Hill 24 Doesn’t Answer
Director: Thorold Dickinson
Starring: Edward Mulhare, Michael Wager, Arik Lavie, Margalit Oved, Michael Shillo
Of all the films I’ve yet to see from 1001 Movies, this is undoubtedly the film I’ve been searching for longest. This is not a readily accessible movie, and I have a feeling I wouldn’t have seen it at all save for Chip’s from Tips from Chip resourcefulness in somehow tracking down a copy. It was released on DVD for the briefest of moments, but only as part of a Jewish cinema special set, and that was fairly cost prohibitive before disappearing entirely. So frankly, I’m glad I just got a chance to see this one, full stop, because it’s been so hard to find.
But funnily enough, by the time I finished watching it, I was glad I’d seen it because, well, it’s actually rather good. (If I sound surprised by that, it’s because I’ve learned that the films that are hardest to track down are usually unavailable for a REASON.)
Set during the fighting between the Arabs and the Israelis in 1947, the movie starts with the information that a United Nations dictated cease-fire will take effect at 5:45am. Four patrol soldiers fighting for the Israeli cause are given the orders to try to take Hill 24, a strategically advantageous position, before that time so that when the border between Israel and Palestine is finally decided, Hill 24 will be Israeli. We meet these four soldiers as they flashback to events that lead them to their current position. There is Jim Finnegan (Mulhare), a British government worker originally stationed in Israel as part of the British guard who ended up staying because he fell in love with an Israeli woman. There is Allan Goodman (Wager), a Brooklyn tourist who came to Israel to see the sights but stayed because of an emotional connection to fight the good fight with his people. There is Esther Hadassi (Oved), a young Israeli woman who is raring to fight and will not let her gender keep her down. Finally, there is David Airam (Lavie), a multilingual Israeli who has the most combat experience out of all of them and has seen some pretty horrible things.
The film is divided into three mostly even sections as we learn about Jim Finnegan, Allan Goodman, and David Airam in turn. Esther’s story is mostly tied in with that of Allan. You’ve seen this structure of a film before, as each character in turn flashes back and tells “their story.” While not exactly my favorite narrative technique of all time, such a device serves to move the film along by automatically sectioning it into three distinct acts. As each character has a (mostly) fully formed story to tell, we have three beginnings, three middles, and three ends, all of which are bookended by the film as a whole. Frankly, it works here.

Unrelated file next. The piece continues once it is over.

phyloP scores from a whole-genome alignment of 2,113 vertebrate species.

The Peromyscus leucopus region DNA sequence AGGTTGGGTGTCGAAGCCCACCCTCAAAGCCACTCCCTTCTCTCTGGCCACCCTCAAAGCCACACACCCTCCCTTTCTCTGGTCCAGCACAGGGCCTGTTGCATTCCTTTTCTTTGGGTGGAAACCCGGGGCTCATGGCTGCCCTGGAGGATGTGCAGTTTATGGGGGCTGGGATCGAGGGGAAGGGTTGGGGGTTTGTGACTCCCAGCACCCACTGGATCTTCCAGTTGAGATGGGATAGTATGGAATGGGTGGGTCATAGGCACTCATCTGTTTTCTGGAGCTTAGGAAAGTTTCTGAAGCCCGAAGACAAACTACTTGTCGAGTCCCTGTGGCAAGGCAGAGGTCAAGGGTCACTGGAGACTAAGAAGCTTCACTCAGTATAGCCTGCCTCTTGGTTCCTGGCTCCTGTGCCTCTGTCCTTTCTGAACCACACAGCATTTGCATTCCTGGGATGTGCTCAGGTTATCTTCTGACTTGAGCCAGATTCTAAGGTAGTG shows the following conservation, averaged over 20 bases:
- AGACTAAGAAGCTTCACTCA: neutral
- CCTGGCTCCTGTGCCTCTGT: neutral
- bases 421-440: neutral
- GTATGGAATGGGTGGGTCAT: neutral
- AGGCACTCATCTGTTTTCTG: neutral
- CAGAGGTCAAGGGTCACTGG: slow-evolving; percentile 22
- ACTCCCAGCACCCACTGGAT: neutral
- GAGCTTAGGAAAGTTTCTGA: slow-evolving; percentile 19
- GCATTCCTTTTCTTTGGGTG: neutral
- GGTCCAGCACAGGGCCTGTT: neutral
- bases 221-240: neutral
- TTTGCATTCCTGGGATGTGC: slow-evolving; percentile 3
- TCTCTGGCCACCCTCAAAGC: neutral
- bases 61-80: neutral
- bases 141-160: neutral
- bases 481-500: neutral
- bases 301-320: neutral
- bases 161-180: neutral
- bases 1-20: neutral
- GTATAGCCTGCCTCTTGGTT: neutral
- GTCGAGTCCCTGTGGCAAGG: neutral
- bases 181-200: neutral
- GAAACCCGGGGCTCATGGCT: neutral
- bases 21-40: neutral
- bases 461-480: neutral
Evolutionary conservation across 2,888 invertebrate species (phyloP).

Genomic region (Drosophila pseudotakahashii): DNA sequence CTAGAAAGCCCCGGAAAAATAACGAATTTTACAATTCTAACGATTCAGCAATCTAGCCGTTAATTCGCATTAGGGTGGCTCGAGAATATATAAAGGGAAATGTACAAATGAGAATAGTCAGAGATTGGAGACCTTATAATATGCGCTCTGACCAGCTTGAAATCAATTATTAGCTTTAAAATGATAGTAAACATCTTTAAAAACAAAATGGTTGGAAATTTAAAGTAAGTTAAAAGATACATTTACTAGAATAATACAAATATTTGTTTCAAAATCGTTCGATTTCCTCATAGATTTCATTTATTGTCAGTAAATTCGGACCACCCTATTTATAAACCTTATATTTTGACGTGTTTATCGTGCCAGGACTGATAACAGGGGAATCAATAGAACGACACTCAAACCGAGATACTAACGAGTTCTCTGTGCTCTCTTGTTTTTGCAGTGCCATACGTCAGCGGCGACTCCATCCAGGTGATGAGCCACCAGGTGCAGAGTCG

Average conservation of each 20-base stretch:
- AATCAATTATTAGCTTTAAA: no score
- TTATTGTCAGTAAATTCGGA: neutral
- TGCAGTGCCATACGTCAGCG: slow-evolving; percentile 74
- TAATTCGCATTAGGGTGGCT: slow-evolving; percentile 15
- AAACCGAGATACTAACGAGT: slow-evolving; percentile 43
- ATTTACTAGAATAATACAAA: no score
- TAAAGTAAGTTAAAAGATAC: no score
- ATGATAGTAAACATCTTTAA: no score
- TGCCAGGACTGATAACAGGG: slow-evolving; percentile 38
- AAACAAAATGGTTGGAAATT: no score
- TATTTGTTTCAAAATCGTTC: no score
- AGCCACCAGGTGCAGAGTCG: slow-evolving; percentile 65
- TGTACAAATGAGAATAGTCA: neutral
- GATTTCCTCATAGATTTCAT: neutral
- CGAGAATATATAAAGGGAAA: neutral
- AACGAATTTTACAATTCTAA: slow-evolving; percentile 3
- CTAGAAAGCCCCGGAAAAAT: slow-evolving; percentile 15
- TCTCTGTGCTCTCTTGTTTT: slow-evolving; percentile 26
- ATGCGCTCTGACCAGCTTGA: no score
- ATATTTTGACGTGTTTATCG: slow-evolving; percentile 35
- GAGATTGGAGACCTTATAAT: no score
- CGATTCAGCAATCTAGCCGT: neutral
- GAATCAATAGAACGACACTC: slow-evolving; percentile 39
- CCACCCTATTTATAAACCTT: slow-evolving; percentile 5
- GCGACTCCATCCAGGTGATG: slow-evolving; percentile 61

And a big reason why I feel it works is that I thought the film kept getting better with every successive story. Jim’s tale, the one we kick off with, feels like I’ve seen it before. There’s nothing wrong with it, per se, but it felt like a fairly rote romance between two opposites. Just as I was beginning to tire of Jim, though, we switch over to Allan. Allan’s tale is very different; he goes to Jerusalem for a guided tour of the Old City and wants thrills and excitement. Somehow joining up with the freedom fighters along the way, he finds himself caught in a firefight at night between the Arabs and the Israelis, and oh so quickly, his dreams of thrills disappear as he encounters firsthand the horrors of war. Winding up injured and in the makeshift hospital, he has a crisis of faith with a rabbi and his desperation only grows. Whereas Jim simply fell in love with an Israeli girl, Allan goes through a much more interesting emotional rollercoaster. Yes, it starts to feel a bit like propaganda (this was the first film fully produced in the new country of Israel), but that’s to be expected, and I was still invested in Allan’s transformation.